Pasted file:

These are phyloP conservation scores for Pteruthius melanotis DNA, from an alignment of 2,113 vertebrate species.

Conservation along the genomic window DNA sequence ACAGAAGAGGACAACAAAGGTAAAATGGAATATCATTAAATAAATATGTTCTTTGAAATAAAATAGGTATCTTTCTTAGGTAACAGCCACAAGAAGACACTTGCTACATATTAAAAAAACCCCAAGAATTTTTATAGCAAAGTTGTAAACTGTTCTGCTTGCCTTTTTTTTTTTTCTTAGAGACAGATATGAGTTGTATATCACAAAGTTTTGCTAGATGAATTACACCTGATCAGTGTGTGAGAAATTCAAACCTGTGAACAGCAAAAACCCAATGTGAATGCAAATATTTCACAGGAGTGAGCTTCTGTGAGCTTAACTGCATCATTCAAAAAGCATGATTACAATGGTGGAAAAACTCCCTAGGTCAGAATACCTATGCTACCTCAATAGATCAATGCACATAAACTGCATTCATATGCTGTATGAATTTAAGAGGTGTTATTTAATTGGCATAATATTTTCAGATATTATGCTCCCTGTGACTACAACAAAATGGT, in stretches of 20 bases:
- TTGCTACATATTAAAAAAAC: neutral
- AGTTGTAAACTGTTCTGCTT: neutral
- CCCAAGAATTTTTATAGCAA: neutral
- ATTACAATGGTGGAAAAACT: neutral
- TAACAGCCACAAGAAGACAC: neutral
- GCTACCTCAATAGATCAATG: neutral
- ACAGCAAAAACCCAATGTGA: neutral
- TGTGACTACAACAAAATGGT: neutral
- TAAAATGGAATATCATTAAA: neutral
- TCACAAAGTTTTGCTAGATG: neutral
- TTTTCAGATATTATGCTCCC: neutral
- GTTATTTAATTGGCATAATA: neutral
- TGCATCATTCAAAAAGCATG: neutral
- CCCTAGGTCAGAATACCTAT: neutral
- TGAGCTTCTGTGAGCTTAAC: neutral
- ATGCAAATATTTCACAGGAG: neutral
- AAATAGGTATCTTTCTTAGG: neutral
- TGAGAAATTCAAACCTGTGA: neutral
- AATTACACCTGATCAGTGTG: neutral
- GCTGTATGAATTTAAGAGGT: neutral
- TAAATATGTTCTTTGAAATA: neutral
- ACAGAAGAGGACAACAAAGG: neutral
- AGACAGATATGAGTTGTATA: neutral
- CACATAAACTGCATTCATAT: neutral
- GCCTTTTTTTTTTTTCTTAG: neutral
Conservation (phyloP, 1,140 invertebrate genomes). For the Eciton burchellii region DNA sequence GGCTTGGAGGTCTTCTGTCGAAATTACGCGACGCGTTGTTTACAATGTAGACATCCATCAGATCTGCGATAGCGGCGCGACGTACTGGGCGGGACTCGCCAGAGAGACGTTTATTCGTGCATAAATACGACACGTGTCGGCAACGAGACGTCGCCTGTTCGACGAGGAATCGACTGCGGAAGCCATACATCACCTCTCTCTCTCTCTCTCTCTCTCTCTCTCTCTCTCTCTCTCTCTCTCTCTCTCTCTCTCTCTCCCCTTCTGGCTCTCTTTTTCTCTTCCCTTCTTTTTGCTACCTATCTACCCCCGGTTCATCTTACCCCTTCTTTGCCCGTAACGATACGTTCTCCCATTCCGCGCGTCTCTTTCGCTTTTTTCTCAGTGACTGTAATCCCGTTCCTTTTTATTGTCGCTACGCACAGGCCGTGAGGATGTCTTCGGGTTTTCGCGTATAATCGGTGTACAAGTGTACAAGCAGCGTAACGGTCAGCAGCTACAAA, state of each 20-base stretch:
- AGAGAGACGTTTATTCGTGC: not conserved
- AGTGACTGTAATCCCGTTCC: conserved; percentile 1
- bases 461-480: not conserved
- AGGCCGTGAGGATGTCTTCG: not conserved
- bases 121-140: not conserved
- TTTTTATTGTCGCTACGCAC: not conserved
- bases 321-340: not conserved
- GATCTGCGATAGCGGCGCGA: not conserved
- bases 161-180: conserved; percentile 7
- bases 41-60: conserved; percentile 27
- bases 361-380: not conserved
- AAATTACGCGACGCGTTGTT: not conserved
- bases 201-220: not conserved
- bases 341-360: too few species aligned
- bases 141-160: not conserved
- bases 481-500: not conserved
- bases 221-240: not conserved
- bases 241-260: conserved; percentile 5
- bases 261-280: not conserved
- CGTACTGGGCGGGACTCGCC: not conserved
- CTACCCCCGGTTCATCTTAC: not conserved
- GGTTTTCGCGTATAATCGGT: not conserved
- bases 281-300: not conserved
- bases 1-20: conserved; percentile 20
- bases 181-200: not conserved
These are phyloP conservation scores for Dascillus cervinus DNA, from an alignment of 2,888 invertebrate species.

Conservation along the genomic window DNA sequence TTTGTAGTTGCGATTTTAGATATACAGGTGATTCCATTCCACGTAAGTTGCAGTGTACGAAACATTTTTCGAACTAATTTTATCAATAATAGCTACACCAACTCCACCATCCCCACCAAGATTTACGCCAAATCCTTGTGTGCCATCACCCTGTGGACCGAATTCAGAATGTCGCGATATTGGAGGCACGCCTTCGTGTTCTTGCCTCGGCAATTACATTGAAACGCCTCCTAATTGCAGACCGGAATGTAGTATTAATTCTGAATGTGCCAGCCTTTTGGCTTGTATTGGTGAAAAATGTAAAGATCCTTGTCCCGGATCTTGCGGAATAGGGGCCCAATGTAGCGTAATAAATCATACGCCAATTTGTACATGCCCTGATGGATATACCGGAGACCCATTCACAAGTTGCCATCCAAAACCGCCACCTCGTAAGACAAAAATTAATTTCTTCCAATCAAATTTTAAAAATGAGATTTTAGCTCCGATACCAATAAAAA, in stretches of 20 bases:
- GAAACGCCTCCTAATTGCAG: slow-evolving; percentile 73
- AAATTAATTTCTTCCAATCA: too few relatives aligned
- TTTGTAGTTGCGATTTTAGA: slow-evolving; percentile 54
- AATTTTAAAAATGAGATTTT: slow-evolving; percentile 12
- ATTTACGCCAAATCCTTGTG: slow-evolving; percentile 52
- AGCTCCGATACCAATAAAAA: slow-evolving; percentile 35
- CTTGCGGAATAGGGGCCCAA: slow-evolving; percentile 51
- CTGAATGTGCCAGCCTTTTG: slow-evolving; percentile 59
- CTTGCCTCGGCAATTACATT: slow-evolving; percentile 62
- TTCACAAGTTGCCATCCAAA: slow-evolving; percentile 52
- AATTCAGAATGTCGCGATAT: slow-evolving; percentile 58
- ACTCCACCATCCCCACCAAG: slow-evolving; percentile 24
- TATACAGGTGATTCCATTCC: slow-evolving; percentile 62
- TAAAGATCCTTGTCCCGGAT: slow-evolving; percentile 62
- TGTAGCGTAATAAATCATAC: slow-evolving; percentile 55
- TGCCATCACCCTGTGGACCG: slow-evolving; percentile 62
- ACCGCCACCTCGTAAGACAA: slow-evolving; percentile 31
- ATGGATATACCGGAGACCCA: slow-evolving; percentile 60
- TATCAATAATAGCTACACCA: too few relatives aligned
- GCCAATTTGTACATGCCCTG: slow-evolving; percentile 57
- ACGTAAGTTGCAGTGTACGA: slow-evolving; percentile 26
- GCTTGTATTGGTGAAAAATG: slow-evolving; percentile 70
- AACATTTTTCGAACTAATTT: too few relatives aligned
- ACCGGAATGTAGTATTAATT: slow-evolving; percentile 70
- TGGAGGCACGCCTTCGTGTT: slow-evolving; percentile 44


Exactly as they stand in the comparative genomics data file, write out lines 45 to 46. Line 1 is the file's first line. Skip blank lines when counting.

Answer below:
- bases 221-240: not conserved
- bases 241-260: conserved; percentile 5